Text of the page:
Serves a Crowd

Niangao (aka Mochi Cake)

October 29, 2012
4 Ratings
Photo by Joy Huang | The Cooking of Joy
Author Notes

While growing up, my mom often made this baked niango, or “mochi cake” to bring to potlucks with other Taiwanese-American families. Since most Asian desserts are not very sweet, this was always a special treat for me and my more Americanized sweet tooth. The consistency was always very chewy (a texture called “QQ” in Taiwan), and my mother usually studded the cake with dollops of sweetened red bean paste. I know a lot of Westerners can’t abide the idea of sweetened beans as a dessert, so I’ve made it an optional ingredient, but if you know, you know good it is.

This cake is traditionally eaten for the Lunar New Year because niango is a homonym in Chinese for “year” and “high”. Thus, eating it at the beginning of the year was supposed to bring forth an auspicious year. There are many different kinds of niango: Shanghainese niangao is a dense, savoury rice cake that is sliced up and stir fried with meat and vegetables. And usually sweet niangao is steamed rather than baked, but my mom found it easier to bake due to the ubiquitousness of ovens in American kitchens. She said that the results were always more consistent than with steaming. The addition of butter in this recipe makes it very similar to Hawaiian butter mochi, but this version uses milk instead of coconut milk, and I find it to be generally less sweet.

My favorite part of niangao is the crusty edges, so I’ve started baking it in my Baker’s Edge brownie pan to maximize the crust:center ratio. I’ve also found that the type of glutinous rice flour used makes a difference. I usually love Mochiko sweet rice flour, but I find that I get a crustier niangao if I use Thai glutinous rice flour; just make sure you grab the green bag instead of the red bag, which is regular, non-glutinous rice flour. —Joy Huang | The Cooking of Joy

  • Prep time 15 minutes
  • Cook time 1 hour 10 minutes
  • Makes 24 pieces
  • 1/2 cup unsalted butter, melted and cooled to room temperature
  • 3 cups milk, warmed to a little hotter than a fever
  • 1 1/4 cups sugar
  • 3 large eggs, lightly beaten
  • 1 teaspoon vanilla extract
  • 1 pound glutinous rice flour
  • 1 teaspoon baking powder
  • 1/3 cup red bean paste or sweetened red beans (optional)
In This Recipe
  1. Preheat oven to 350 °F. Grease a 9"x13" inch baking pan.
  2. In a medium bowl, whisk together the melted butter, warm milk, sugar, eggs, and vanilla extract.
  3. In a large bowl, whisk together the glutinous rice flour and baking powder. Add the liquid mixture to the dry mixture in 5-7 increments, stirring well after each addition to prevent lumps from forming. Pour the batter into the prepared pan.
  4. Drop red bean paste by scant teaspoonfuls onto the top of the cake. If spoonfuls are too big, the filling will sink to the bottom.
  5. Bake for 1 hour and 10 minutes in the preheated oven, or until cake springs back when lightly touched. It should be golden and crusty. Let cool completely before serving.
  6. For extra decadence, you can slice the niangao into thin slices, dip them in beaten egg, and pan-fry for Cantonese-style niangao.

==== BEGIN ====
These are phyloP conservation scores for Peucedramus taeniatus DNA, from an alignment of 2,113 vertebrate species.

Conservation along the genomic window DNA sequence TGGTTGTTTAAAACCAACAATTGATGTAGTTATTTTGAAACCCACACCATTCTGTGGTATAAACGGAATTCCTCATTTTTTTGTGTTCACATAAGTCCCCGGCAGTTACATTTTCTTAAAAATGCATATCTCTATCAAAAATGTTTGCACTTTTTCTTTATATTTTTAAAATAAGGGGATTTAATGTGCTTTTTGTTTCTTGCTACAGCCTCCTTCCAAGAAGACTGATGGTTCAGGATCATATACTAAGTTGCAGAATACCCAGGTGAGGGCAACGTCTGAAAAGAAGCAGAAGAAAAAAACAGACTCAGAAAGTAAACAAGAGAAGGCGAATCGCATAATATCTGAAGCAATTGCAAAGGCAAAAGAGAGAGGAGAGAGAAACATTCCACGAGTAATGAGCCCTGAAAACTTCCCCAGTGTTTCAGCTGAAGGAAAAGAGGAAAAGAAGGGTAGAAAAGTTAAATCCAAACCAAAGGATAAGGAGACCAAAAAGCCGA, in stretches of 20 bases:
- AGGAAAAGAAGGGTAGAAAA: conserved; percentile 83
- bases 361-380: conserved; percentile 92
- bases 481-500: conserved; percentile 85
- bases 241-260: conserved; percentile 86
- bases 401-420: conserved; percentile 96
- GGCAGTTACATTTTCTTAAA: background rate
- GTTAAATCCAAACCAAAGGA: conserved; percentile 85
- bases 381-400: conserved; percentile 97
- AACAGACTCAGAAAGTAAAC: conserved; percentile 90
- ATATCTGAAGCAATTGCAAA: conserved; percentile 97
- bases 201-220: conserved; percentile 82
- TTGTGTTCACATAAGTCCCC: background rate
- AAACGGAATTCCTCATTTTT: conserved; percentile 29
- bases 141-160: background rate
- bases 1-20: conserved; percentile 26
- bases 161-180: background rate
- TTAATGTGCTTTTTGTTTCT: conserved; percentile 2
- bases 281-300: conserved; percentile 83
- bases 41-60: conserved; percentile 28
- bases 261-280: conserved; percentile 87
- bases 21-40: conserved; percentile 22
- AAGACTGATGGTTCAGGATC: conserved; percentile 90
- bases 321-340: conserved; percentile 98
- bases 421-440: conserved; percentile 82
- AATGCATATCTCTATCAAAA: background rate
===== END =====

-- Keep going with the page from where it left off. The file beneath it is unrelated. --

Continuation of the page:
See what other Food52ers are saying.

  • June Lam
    June Lam
  • LeBec Fin
    LeBec Fin
  • Joy Huang | The Cooking of Joy
    Joy Huang | The Cooking of Joy
  • sharonlam

    16 Reviews

    sharonlam February 9, 2021
    Hello I am so looking forward to trying this recipe.
    However I was thinking of using foil containers that are 8x5x2. So it will be easier for package and give out.
    How long of bake time would you suggest?
    Author Comment
    Joy H. February 9, 2021
    I'm not really sure since I've never tried that, but I would check it at the 30 minute mark and then maybe every 5-10 minutes or so.
    sharonlam February 10, 2021
    Thanks Joy! Also, approximately how many cups is 1lb of flour?
    Author Comment
    Joy H. February 10, 2021
    I’m not sure, but if it helps, every box or bag of glutinous rice flour that I’ve ever bought weighed 1 lb.
    sharonlam February 10, 2021
    Oh silly me! I just realized 1 bag is 400g which is 0.88lb
    Do you think it's ok to just use 1 bag? Or must I measure very accurately?
    Author Comment
    Joy H. February 11, 2021
    As with most things when baking, it would be better to be accurate.
    June L. May 14, 2020
    Hi Joy. What can I use in lieu of the red bean paste or sweetened red beans.
    Author Comment
    Joy H. May 14, 2020
    You can just omit them!
    June L. May 15, 2020
    Made it last night. I baked it for 49 minutes and it came out dense and dry; not chewy like moche. What happened? rice flour too old?
    Author Comment
    Joy H. May 15, 2020
    Are you sure you used glutinous rice flour and not just regular rice flour?
    June L. May 15, 2020
    There is the mistake. I used the Flying Horse brand of Rice Flour and mistook it for glutinous rice flour. Now I need to add glutinous rice flour to my asian market shopping list. Do you have a preferred brand? What about the red bean paste? Thanks for all your input.
    Author Comment
    Joy H. May 15, 2020
    Mochiko is a good brand. I also like the brand that has the 3 green elephants on it. For red bean paste I like the brand that comes in a blue can.
    TMartin February 9, 2021
    When you say "glutinous" do you mean sweet rice flour?
    Author Comment
    Joy H. February 10, 2021
    LeBec F. February 25, 2015
    FanTAStic! I can't wait to make this. I am so intrigued by glutinous rice flour and its chewy texture. Thks so much.
    Author Comment
    Joy H. February 25, 2015
    You're welcome! Let me know how it worked out for you.